Local teacher who recovered from COVID-19 retiring after over a decade at Northwest Guilford Middle School


GUILFORD COUNTY, N.C. — Health concerns, virtual learning troubles and preparing for in-person education are just some of the factors playing a role in a beloved Guilford County teacher’s decision to retire. 

She’s not the only one getting out. Parents at Northwest Guilford Middle School told FOX8 that it’s a loss for every student.

Beth Sizemore spent 14 years at the school. 

She said it wasn’t an easy decision for her. She loves Northwest Guilford Middle School, all of her students and being a teacher.

“They have to lessen the load a bit and just let us focus on teaching,” she said.

After more than twenty years in the district, Sizemore is saying goodbye. 

“I’m leaving because the stress is so high this year. It’s affecting my health,” she explained. 

Sizemore had COVID-19 in September, and is still feeling the residual effects. The life-changing experience forced her to re-evaluate her priorities.

“It’s a 24/7 job at this point, and I can’t keep up with the pace anymore,” she said.

She said attempting to navigate online learning and its own set of problems is overwhelming.

“We are spending many hours at home prepping and planning,” Sizemore said. “In a middle of a lesson, daily, the microphones go out or [the tablet] glitches.”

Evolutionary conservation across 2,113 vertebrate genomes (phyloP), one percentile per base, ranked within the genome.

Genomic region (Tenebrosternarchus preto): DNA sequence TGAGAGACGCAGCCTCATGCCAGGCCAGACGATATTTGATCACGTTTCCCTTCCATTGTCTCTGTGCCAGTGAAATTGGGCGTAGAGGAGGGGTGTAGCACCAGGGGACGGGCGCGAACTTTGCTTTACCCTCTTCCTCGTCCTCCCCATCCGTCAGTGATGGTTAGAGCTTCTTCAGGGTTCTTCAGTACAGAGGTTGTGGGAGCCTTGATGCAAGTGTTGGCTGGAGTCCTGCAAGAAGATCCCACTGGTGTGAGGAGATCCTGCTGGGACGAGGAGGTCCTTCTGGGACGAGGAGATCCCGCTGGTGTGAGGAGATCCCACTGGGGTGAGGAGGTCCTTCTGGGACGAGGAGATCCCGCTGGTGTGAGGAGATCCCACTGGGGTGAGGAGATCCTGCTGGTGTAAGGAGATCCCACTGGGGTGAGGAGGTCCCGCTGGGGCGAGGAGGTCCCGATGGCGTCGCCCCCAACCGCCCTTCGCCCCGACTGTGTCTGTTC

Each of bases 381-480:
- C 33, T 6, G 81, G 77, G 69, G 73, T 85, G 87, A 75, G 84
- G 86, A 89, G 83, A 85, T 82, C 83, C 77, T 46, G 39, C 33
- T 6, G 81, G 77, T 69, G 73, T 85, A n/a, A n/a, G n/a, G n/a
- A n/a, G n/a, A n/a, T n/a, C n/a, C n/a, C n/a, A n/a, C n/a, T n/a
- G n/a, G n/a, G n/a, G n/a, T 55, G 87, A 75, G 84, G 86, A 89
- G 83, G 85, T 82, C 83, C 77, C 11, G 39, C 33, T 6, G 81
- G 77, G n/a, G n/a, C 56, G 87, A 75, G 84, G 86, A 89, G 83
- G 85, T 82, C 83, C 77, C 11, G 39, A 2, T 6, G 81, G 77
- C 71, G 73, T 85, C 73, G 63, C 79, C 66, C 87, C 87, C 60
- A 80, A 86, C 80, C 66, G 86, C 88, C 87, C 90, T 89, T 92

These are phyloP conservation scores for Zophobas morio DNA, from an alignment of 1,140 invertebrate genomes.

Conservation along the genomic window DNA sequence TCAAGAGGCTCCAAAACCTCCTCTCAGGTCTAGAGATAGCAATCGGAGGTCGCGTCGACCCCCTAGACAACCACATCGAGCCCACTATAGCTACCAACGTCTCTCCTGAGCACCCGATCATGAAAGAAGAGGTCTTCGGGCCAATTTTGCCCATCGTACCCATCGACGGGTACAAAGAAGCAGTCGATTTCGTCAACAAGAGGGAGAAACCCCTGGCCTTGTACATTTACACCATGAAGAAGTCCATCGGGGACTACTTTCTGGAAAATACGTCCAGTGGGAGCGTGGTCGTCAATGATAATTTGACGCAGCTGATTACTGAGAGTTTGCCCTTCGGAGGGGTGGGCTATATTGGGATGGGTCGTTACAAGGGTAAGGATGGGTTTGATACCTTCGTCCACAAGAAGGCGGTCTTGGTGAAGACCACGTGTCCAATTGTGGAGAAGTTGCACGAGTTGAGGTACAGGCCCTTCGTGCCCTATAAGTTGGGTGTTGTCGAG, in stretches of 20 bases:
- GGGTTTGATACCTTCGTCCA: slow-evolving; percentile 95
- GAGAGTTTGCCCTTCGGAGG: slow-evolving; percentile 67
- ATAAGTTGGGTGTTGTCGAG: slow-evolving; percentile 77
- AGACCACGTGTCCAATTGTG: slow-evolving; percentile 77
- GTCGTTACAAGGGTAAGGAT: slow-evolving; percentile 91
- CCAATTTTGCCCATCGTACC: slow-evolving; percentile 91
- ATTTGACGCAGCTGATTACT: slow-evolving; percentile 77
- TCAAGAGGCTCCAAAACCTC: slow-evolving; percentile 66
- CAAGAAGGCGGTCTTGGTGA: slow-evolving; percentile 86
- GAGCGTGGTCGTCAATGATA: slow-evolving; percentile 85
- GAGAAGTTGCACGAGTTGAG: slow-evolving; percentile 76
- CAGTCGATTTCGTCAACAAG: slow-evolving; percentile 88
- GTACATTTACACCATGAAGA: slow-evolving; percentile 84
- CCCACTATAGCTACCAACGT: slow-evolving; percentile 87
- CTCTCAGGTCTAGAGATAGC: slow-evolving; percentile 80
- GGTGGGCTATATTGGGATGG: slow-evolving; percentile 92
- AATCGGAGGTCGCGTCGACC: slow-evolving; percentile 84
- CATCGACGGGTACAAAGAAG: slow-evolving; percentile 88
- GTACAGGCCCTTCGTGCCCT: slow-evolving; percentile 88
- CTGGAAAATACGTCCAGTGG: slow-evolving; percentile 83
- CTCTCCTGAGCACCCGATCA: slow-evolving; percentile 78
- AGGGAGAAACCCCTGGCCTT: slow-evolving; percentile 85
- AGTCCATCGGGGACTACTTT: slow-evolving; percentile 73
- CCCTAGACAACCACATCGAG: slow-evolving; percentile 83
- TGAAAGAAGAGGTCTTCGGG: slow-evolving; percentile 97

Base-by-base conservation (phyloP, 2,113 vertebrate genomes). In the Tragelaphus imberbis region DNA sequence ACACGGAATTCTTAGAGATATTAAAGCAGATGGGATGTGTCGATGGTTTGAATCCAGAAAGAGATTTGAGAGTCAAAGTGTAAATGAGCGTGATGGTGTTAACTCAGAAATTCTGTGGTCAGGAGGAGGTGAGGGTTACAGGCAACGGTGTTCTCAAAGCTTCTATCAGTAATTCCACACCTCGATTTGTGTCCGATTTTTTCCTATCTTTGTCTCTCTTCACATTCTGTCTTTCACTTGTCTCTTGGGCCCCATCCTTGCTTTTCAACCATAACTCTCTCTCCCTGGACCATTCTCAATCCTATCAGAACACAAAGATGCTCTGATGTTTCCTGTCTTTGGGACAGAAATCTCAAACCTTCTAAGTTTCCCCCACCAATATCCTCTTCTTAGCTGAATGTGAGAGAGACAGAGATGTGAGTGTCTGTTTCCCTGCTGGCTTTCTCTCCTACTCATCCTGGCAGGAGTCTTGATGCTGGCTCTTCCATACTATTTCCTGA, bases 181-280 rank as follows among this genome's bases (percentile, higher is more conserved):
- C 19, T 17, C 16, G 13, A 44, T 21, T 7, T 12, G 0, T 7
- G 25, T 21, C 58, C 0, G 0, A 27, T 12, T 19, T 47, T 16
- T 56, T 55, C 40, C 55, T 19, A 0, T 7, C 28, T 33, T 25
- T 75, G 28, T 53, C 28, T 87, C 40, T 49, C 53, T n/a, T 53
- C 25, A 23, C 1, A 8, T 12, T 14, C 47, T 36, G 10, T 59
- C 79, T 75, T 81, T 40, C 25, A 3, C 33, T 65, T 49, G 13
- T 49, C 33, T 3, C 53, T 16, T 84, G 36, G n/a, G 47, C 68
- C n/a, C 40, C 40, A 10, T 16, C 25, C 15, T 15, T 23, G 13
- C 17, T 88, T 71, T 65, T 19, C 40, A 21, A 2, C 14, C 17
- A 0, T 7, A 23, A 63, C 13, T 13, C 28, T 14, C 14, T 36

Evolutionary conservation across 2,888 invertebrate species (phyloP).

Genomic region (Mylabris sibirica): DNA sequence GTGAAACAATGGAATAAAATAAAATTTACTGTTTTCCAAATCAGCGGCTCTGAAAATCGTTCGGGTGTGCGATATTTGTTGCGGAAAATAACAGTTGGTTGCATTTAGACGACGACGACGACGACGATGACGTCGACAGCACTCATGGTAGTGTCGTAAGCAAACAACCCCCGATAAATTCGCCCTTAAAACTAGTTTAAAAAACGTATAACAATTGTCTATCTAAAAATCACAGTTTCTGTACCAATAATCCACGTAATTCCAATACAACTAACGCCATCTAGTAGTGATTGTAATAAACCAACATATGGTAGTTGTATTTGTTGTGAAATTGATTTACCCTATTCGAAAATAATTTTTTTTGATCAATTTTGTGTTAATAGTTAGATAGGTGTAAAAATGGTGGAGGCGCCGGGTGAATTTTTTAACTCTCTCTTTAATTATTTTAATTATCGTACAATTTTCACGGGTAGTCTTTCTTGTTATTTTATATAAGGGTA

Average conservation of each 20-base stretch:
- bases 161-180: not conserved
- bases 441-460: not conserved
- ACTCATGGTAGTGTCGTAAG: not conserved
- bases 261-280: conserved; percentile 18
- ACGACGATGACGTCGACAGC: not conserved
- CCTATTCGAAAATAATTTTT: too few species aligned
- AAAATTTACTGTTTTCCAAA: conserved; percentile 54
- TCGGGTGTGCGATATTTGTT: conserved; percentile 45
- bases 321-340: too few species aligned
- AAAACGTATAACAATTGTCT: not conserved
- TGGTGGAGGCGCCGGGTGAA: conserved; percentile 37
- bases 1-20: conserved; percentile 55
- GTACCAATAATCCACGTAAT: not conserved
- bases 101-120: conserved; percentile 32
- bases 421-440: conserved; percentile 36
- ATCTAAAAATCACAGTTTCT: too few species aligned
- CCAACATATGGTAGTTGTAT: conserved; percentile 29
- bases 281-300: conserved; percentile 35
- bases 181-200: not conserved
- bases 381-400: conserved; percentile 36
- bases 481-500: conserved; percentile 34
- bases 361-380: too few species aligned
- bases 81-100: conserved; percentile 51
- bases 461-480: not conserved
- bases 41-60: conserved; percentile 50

Teachers are also trying to be flexible, preparing for the constantly changing re-entry plans.

“We’re told something one day then the next day it changes. Sometimes it changes in the next hour,” she said. 

Schools Superintendent Dr. Sharon Contreras told school board members on Tuesday that teacher’s job requirements won’t change.

“A teacher is not going to teach into the camera and the students in the class,” she said.

But Sizemore told FOX8 that teachers are being prepared for double duty.

“We’re being misled on what the expectations are going to be when the students do come back,” she explained. “We’ve been told we’re going to do both. We’re going to be teaching in person students in the classroom and streaming live.”

Sizemore is worried that if things don’t change, Guilford County could lose even more experienced educators. 

“We’re all working so hard to reach the students and do the best for them, but you can’t keep adding stuff on our plate,” she said.

FOX8 did speak with Chief Academic Officer Dr. Whitney Oakley on Friday afternoon.

She said right now, the district does not see a need for teachers to do both remote and in-person learning at the same time. 

However, she admitted that it could be a possibility based on staffing at each individual school.

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